King's Quest IV: The Perils of Rosella

Posted by Meredith Young.
First posted on 01 May 2000. Last updated on 15 May 2010.
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King's Quest IV: The Perils of Rosella
Tamir is a very pretty land, even with all its monsters.
King's Quest IV: The Perils of Rosella
Rosella comes upon many dwellings of locals who can help her.
King's Quest IV: The Perils of Rosella
Lolotte is an enemy to be reckoned with.
King's Quest IV: The Perils of Rosella
Rosella meets many obstacles on her travels.
King's Quest IV: The Perils of Rosella
There are interesting people in this strange land.

King's Quest III: To Heir is Human introduces not only Prince Alexander but his twin sister Princess Rosella. It opens a whole new possibility for the King's Quest series—a female protagonist. So there it is—King's Quest IV: The Perils of Rosella, the first game in the series to let you play a female character! The sequel continues immediately where the previous game has left off. King Graham is throwing his adventurer's cap into the air, and the suspense is on as to the inheritor. Of course, all things in the kingdom of Daventry suddenly take a bad turn.

Princess Rosella has just been rescued from the gigantic 3 headed dragon by her long lost brother Prince Alexander. She hardly has time for her pulse to get back to normal when, lo and behold, an adventure is thrust her way. King Graham, weary from his past adventures and ready to pass his trusty hat onto younger blood, takes the aforesaid object from its place on the wall and pitches it over the room, where his twin children are standing. They reach for it when all of a sudden, King Graham is stricken by a terrible heart attack. After the initial pain and collapse, he is bedridden and near death. Rosella stands with her family by his bedside. Unable to bear the sight of her suffering father, she flees the room in tears. Alone in the throne room, she seats herself upon the throne and weeps, wishing aloud, "If only there was something I could do to save my father!" She then hears a gentle voice, "There is something you can do." Wildly glancing around to find the source of the voice, Rosella realizes that the voice comes from the magic mirror. In the mirror is the beautiful fairy, Genesta. Rosella learns from her that in Genesta's homeland of Tamir, there is concealed a tree that, once every century, bears a fruit that can nourish and cure the sick quickly. In an act of desperation, Rosella agrees to be magicked to Tamir to locate the tree. Genesta outlines a catch as well. She cannot send Rosella back to Daventry unless Rosella brings back her magic talisman. This talisman, Genesta's life source, has been stolen from her by the evil Lolotte. Without it, not only can Genesta not send Rosella home, she is going to die if it is not returned to her within 24 hours. Transporting Rosella to Tamir has taken enough much of the strength from Genesta, but as a last favor, Genesta dresses Rosella in peasant clothes so she does not attract unwanted suspicion. Genesta then departs for home with her fairies in waiting, leaving Rosella on the beach to begin her quest.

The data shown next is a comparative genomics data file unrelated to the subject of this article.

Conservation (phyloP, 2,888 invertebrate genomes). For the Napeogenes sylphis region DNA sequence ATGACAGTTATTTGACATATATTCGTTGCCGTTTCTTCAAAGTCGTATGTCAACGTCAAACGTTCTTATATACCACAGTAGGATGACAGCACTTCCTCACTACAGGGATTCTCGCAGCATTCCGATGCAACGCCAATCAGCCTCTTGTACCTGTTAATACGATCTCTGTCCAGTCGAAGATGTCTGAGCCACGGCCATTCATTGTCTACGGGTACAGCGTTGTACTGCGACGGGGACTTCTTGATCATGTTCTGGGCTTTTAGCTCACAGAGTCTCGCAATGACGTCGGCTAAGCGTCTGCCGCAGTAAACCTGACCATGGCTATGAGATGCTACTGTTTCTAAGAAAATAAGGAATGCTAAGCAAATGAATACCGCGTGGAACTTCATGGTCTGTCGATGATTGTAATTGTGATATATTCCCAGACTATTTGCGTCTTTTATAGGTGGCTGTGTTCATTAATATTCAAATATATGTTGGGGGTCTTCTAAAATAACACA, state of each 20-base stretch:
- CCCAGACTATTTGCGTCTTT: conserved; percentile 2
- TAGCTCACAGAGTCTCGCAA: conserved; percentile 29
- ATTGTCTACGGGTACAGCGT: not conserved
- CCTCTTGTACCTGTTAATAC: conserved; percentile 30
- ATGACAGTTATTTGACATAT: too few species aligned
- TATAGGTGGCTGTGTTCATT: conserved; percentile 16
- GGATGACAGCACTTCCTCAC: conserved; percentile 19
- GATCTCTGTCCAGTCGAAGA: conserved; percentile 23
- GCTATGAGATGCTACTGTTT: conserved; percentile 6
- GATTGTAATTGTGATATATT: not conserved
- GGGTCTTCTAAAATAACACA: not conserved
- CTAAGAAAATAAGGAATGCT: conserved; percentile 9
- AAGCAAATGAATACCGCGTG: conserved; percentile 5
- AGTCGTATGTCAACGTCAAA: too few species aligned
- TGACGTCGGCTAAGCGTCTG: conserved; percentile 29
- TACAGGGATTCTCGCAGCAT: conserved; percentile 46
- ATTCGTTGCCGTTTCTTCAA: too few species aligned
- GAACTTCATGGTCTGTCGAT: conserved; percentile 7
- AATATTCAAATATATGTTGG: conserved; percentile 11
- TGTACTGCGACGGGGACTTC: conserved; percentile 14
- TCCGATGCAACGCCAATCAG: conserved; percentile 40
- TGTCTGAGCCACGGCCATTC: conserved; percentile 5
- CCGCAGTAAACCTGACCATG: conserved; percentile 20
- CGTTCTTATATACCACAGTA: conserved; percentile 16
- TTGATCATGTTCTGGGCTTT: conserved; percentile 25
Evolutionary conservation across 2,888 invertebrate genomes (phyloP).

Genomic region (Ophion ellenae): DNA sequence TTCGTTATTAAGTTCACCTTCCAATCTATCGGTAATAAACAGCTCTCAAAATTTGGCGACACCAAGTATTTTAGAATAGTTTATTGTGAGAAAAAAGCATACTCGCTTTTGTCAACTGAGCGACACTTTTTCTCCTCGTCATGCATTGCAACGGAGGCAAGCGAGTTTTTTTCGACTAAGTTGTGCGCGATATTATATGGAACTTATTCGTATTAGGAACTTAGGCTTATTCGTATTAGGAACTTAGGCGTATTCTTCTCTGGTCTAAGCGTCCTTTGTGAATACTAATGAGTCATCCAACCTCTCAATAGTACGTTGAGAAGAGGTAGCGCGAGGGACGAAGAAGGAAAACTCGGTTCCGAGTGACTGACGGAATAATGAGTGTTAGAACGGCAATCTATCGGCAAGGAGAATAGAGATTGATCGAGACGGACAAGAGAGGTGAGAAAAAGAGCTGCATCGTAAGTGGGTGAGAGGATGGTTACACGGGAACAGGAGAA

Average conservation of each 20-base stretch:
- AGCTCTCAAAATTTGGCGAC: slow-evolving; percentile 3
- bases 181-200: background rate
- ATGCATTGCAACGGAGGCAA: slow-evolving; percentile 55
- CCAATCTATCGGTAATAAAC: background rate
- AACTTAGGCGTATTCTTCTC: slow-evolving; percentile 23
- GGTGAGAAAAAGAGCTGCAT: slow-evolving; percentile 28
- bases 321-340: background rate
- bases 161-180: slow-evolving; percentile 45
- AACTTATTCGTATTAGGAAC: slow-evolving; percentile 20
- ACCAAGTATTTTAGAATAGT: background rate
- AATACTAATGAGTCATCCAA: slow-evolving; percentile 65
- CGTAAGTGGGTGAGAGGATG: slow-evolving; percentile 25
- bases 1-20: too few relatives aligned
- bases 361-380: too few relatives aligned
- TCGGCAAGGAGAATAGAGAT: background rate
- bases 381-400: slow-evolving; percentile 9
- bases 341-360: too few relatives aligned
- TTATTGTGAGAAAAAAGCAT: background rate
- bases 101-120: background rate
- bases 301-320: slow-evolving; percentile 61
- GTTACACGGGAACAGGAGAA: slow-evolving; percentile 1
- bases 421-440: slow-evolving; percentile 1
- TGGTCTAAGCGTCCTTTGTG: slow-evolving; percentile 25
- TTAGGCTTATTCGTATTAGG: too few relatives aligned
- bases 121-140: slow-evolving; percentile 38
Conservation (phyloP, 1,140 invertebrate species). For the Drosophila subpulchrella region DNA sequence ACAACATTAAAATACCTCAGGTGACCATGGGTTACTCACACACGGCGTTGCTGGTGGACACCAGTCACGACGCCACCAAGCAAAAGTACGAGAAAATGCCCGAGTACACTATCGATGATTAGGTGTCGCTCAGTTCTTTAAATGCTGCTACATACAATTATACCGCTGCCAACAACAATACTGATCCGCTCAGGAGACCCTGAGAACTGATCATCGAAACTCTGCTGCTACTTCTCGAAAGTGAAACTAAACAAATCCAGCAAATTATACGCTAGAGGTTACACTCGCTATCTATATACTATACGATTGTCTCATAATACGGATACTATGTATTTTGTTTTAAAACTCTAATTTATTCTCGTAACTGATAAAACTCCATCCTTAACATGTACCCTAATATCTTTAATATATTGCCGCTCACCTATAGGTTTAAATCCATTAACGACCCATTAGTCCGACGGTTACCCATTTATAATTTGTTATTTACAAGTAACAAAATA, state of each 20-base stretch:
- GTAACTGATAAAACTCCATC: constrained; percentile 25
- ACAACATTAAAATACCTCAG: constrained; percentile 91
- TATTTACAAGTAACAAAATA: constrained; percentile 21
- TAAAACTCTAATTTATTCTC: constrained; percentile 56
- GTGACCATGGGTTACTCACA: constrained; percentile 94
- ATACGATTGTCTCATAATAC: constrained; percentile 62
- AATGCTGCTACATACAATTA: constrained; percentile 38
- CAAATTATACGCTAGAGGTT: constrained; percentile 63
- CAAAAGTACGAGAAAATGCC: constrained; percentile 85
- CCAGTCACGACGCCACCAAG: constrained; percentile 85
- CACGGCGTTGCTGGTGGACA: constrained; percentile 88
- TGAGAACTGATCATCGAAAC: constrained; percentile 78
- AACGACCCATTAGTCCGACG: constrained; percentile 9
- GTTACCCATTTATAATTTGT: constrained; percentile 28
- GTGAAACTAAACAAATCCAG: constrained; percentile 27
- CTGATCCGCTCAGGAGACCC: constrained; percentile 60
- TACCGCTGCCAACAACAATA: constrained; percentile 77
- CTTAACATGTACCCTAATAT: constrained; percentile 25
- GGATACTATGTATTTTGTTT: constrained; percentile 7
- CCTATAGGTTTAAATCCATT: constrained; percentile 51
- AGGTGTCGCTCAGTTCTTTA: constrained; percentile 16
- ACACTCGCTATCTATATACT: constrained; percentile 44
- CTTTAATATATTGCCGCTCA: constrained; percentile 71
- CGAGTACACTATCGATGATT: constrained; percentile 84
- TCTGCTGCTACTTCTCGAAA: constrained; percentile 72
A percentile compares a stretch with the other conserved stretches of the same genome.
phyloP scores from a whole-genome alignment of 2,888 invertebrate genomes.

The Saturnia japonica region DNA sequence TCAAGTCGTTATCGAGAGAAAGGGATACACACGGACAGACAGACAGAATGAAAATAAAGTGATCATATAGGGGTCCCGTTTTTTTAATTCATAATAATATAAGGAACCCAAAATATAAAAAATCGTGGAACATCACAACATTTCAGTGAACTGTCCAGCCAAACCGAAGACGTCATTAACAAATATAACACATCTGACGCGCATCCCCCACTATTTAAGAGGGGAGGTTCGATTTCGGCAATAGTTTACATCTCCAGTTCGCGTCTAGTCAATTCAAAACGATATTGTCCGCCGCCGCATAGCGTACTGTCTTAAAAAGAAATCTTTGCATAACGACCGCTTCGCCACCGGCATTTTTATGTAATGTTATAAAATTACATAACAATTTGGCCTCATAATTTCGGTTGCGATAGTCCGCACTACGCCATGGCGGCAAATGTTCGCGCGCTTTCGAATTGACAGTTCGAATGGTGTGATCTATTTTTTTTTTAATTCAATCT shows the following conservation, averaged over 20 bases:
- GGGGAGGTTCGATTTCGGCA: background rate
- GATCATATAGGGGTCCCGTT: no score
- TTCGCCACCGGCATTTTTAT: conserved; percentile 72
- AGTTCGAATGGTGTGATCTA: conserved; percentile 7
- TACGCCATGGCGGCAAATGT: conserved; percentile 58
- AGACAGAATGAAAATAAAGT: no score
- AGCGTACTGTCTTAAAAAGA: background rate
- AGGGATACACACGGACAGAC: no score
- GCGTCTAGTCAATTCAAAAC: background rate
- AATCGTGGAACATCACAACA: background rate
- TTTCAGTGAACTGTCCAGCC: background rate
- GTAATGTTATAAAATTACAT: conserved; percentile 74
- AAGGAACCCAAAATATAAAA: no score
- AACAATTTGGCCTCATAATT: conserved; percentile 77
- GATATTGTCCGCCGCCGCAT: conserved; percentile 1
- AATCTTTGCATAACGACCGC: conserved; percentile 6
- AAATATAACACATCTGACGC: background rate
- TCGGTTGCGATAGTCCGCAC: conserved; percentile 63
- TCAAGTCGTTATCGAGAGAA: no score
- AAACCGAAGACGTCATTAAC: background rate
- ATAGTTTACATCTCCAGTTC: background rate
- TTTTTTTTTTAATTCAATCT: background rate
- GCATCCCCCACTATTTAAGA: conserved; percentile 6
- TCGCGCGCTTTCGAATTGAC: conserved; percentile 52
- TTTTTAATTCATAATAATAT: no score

William Goldstein (of Fame) has composed the music for this game. In addition, support for soundcards such as Sound Blaster and Roland offers a nice change from the underwhelming internal PC speaker music of previous games from this series. The songs give character to every screen, adding a special realism of mood to the adventure that even the nice graphics cannot accomplish. Speaking of graphics, this game shows signs of breaking away from the fairly dull pixelated look of the previous games. This is the first game in the series to offer native EGA support. All the graphics are more detailed. The backgrounds are lush and the characters are more defined. It is also the first game in the series to support a mouse. The mouse can be used to toggle on the menu or make Rosella walk in a straight line on screen. This is a very handy improvement. Winding staircases and twisting paths are now easier to navigate! There is now less death by falling from heights! Unlike the interface used in previous titles, Inventory is finally combined with View Item in this one. Moreover, instead of having you type as fast as you can whenever there is danger, the text box does not appear onscreen until you begin typing with the rest of the game in pause. All in all, there are plenty of improvements that set it apart from its predecessors.